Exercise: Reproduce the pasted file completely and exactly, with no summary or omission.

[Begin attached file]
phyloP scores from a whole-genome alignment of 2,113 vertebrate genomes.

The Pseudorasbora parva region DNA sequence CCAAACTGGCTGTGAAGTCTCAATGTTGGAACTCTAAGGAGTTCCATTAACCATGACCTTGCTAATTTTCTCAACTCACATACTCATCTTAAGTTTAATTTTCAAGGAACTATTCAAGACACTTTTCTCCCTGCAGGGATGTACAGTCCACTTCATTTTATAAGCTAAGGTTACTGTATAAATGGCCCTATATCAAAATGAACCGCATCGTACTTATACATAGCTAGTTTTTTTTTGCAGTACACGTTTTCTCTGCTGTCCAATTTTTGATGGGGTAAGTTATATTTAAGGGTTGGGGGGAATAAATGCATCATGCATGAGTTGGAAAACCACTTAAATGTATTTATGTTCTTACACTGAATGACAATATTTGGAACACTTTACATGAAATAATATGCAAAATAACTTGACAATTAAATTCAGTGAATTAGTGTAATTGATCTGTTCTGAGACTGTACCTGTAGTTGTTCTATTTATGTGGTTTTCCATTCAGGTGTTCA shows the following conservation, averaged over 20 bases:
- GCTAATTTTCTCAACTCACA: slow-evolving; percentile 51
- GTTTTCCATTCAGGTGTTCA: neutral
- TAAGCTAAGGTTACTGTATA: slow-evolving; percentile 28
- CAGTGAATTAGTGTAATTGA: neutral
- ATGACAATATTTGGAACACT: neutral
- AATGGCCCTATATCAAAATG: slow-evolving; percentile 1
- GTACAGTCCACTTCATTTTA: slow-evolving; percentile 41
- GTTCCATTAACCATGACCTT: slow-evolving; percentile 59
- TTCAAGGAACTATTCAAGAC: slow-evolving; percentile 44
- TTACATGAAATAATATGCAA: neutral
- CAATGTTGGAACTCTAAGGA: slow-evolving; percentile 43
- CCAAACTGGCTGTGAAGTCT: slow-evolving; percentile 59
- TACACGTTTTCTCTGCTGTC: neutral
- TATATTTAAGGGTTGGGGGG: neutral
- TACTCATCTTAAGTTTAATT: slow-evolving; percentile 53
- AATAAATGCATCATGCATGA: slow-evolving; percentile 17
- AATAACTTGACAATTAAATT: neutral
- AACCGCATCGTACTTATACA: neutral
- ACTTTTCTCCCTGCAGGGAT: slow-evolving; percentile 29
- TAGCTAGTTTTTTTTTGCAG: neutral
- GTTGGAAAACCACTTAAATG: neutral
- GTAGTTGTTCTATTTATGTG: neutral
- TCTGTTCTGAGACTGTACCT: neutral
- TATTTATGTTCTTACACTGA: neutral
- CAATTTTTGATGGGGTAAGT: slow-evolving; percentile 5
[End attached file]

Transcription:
phyloP scores from a whole-genome alignment of 2,113 vertebrate genomes.

The Pseudorasbora parva region DNA sequence CCAAACTGGCTGTGAAGTCTCAATGTTGGAACTCTAAGGAGTTCCATTAACCATGACCTTGCTAATTTTCTCAACTCACATACTCATCTTAAGTTTAATTTTCAAGGAACTATTCAAGACACTTTTCTCCCTGCAGGGATGTACAGTCCACTTCATTTTATAAGCTAAGGTTACTGTATAAATGGCCCTATATCAAAATGAACCGCATCGTACTTATACATAGCTAGTTTTTTTTTGCAGTACACGTTTTCTCTGCTGTCCAATTTTTGATGGGGTAAGTTATATTTAAGGGTTGGGGGGAATAAATGCATCATGCATGAGTTGGAAAACCACTTAAATGTATTTATGTTCTTACACTGAATGACAATATTTGGAACACTTTACATGAAATAATATGCAAAATAACTTGACAATTAAATTCAGTGAATTAGTGTAATTGATCTGTTCTGAGACTGTACCTGTAGTTGTTCTATTTATGTGGTTTTCCATTCAGGTGTTCA shows the following conservation, averaged over 20 bases:
- GCTAATTTTCTCAACTCACA: slow-evolving; percentile 51
- GTTTTCCATTCAGGTGTTCA: neutral
- TAAGCTAAGGTTACTGTATA: slow-evolving; percentile 28
- CAGTGAATTAGTGTAATTGA: neutral
- ATGACAATATTTGGAACACT: neutral
- AATGGCCCTATATCAAAATG: slow-evolving; percentile 1
- GTACAGTCCACTTCATTTTA: slow-evolving; percentile 41
- GTTCCATTAACCATGACCTT: slow-evolving; percentile 59
- TTCAAGGAACTATTCAAGAC: slow-evolving; percentile 44
- TTACATGAAATAATATGCAA: neutral
- CAATGTTGGAACTCTAAGGA: slow-evolving; percentile 43
- CCAAACTGGCTGTGAAGTCT: slow-evolving; percentile 59
- TACACGTTTTCTCTGCTGTC: neutral
- TATATTTAAGGGTTGGGGGG: neutral
- TACTCATCTTAAGTTTAATT: slow-evolving; percentile 53
- AATAAATGCATCATGCATGA: slow-evolving; percentile 17
- AATAACTTGACAATTAAATT: neutral
- AACCGCATCGTACTTATACA: neutral
- ACTTTTCTCCCTGCAGGGAT: slow-evolving; percentile 29
- TAGCTAGTTTTTTTTTGCAG: neutral
- GTTGGAAAACCACTTAAATG: neutral
- GTAGTTGTTCTATTTATGTG: neutral
- TCTGTTCTGAGACTGTACCT: neutral
- TATTTATGTTCTTACACTGA: neutral
- CAATTTTTGATGGGGTAAGT: slow-evolving; percentile 5